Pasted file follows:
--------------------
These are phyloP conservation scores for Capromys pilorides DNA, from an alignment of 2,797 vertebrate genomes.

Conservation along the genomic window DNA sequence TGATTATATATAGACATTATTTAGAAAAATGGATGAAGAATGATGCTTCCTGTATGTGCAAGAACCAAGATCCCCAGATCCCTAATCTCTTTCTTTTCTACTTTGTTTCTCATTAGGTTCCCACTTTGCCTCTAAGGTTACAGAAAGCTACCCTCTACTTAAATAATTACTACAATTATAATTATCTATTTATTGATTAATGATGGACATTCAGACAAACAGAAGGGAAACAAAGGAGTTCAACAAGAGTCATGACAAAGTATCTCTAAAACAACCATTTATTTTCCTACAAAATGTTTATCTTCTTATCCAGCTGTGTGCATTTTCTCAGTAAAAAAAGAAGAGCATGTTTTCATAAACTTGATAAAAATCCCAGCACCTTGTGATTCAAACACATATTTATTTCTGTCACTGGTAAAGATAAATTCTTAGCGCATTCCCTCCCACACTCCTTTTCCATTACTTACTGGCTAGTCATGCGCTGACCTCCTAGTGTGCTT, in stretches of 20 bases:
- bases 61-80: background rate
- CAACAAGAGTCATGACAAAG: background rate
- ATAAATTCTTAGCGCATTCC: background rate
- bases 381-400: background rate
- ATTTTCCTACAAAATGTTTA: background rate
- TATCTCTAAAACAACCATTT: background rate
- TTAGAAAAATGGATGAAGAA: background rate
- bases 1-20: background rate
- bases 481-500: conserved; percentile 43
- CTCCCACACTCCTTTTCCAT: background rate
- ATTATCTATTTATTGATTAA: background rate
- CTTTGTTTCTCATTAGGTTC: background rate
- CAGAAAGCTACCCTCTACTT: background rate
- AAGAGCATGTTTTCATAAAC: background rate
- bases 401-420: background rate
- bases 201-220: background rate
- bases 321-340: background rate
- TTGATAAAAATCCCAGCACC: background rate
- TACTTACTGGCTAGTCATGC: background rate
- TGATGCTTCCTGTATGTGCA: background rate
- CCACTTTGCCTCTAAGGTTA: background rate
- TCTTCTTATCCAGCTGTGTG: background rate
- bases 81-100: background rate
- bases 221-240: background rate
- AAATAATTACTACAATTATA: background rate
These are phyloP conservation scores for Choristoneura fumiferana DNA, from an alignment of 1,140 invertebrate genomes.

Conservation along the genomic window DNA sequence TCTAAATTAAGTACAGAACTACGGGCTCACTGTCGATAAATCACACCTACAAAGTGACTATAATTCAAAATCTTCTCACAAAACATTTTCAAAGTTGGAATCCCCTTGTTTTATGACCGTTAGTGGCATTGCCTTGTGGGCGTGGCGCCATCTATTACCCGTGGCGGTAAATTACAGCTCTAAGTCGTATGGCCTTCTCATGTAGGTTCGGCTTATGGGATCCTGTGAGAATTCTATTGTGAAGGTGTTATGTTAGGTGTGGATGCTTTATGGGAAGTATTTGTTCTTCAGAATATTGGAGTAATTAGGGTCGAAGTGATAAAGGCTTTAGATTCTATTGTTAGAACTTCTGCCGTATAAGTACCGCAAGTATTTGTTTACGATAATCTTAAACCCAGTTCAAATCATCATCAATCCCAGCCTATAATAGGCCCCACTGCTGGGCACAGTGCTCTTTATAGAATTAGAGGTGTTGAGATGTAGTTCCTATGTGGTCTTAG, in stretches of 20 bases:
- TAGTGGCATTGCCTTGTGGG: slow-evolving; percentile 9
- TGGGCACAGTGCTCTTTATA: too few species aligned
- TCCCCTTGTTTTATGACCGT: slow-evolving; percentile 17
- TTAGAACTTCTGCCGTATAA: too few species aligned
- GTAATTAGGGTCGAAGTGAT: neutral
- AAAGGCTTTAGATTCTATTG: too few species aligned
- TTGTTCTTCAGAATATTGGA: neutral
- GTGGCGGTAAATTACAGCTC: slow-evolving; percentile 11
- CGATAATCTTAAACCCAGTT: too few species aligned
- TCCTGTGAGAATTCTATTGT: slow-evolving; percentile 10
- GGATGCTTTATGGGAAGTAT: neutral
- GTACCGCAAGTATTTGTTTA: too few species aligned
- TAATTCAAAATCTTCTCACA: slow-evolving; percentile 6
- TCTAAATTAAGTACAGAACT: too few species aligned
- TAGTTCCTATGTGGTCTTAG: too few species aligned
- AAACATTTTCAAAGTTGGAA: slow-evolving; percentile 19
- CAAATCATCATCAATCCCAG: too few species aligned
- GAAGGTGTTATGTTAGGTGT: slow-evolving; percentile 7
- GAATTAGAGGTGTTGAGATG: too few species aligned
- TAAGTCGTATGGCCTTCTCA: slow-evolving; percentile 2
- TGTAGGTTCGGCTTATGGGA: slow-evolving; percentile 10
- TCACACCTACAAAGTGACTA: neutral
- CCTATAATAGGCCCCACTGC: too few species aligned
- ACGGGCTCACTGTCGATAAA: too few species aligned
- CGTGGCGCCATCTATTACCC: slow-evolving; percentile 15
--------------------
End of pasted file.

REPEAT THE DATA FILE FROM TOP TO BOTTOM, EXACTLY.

These are phyloP conservation scores for Capromys pilorides DNA, from an alignment of 2,797 vertebrate genomes.

Conservation along the genomic window DNA sequence TGATTATATATAGACATTATTTAGAAAAATGGATGAAGAATGATGCTTCCTGTATGTGCAAGAACCAAGATCCCCAGATCCCTAATCTCTTTCTTTTCTACTTTGTTTCTCATTAGGTTCCCACTTTGCCTCTAAGGTTACAGAAAGCTACCCTCTACTTAAATAATTACTACAATTATAATTATCTATTTATTGATTAATGATGGACATTCAGACAAACAGAAGGGAAACAAAGGAGTTCAACAAGAGTCATGACAAAGTATCTCTAAAACAACCATTTATTTTCCTACAAAATGTTTATCTTCTTATCCAGCTGTGTGCATTTTCTCAGTAAAAAAAGAAGAGCATGTTTTCATAAACTTGATAAAAATCCCAGCACCTTGTGATTCAAACACATATTTATTTCTGTCACTGGTAAAGATAAATTCTTAGCGCATTCCCTCCCACACTCCTTTTCCATTACTTACTGGCTAGTCATGCGCTGACCTCCTAGTGTGCTT, in stretches of 20 bases:
- bases 61-80: background rate
- CAACAAGAGTCATGACAAAG: background rate
- ATAAATTCTTAGCGCATTCC: background rate
- bases 381-400: background rate
- ATTTTCCTACAAAATGTTTA: background rate
- TATCTCTAAAACAACCATTT: background rate
- TTAGAAAAATGGATGAAGAA: background rate
- bases 1-20: background rate
- bases 481-500: conserved; percentile 43
- CTCCCACACTCCTTTTCCAT: background rate
- ATTATCTATTTATTGATTAA: background rate
- CTTTGTTTCTCATTAGGTTC: background rate
- CAGAAAGCTACCCTCTACTT: background rate
- AAGAGCATGTTTTCATAAAC: background rate
- bases 401-420: background rate
- bases 201-220: background rate
- bases 321-340: background rate
- TTGATAAAAATCCCAGCACC: background rate
- TACTTACTGGCTAGTCATGC: background rate
- TGATGCTTCCTGTATGTGCA: background rate
- CCACTTTGCCTCTAAGGTTA: background rate
- TCTTCTTATCCAGCTGTGTG: background rate
- bases 81-100: background rate
- bases 221-240: background rate
- AAATAATTACTACAATTATA: background rate
These are phyloP conservation scores for Choristoneura fumiferana DNA, from an alignment of 1,140 invertebrate genomes.

Conservation along the genomic window DNA sequence TCTAAATTAAGTACAGAACTACGGGCTCACTGTCGATAAATCACACCTACAAAGTGACTATAATTCAAAATCTTCTCACAAAACATTTTCAAAGTTGGAATCCCCTTGTTTTATGACCGTTAGTGGCATTGCCTTGTGGGCGTGGCGCCATCTATTACCCGTGGCGGTAAATTACAGCTCTAAGTCGTATGGCCTTCTCATGTAGGTTCGGCTTATGGGATCCTGTGAGAATTCTATTGTGAAGGTGTTATGTTAGGTGTGGATGCTTTATGGGAAGTATTTGTTCTTCAGAATATTGGAGTAATTAGGGTCGAAGTGATAAAGGCTTTAGATTCTATTGTTAGAACTTCTGCCGTATAAGTACCGCAAGTATTTGTTTACGATAATCTTAAACCCAGTTCAAATCATCATCAATCCCAGCCTATAATAGGCCCCACTGCTGGGCACAGTGCTCTTTATAGAATTAGAGGTGTTGAGATGTAGTTCCTATGTGGTCTTAG, in stretches of 20 bases:
- TAGTGGCATTGCCTTGTGGG: slow-evolving; percentile 9
- TGGGCACAGTGCTCTTTATA: too few species aligned
- TCCCCTTGTTTTATGACCGT: slow-evolving; percentile 17
- TTAGAACTTCTGCCGTATAA: too few species aligned
- GTAATTAGGGTCGAAGTGAT: neutral
- AAAGGCTTTAGATTCTATTG: too few species aligned
- TTGTTCTTCAGAATATTGGA: neutral
- GTGGCGGTAAATTACAGCTC: slow-evolving; percentile 11
- CGATAATCTTAAACCCAGTT: too few species aligned
- TCCTGTGAGAATTCTATTGT: slow-evolving; percentile 10
- GGATGCTTTATGGGAAGTAT: neutral
- GTACCGCAAGTATTTGTTTA: too few species aligned
- TAATTCAAAATCTTCTCACA: slow-evolving; percentile 6
- TCTAAATTAAGTACAGAACT: too few species aligned
- TAGTTCCTATGTGGTCTTAG: too few species aligned
- AAACATTTTCAAAGTTGGAA: slow-evolving; percentile 19
- CAAATCATCATCAATCCCAG: too few species aligned
- GAAGGTGTTATGTTAGGTGT: slow-evolving; percentile 7
- GAATTAGAGGTGTTGAGATG: too few species aligned
- TAAGTCGTATGGCCTTCTCA: slow-evolving; percentile 2
- TGTAGGTTCGGCTTATGGGA: slow-evolving; percentile 10
- TCACACCTACAAAGTGACTA: neutral
- CCTATAATAGGCCCCACTGC: too few species aligned
- ACGGGCTCACTGTCGATAAA: too few species aligned
- CGTGGCGCCATCTATTACCC: slow-evolving; percentile 15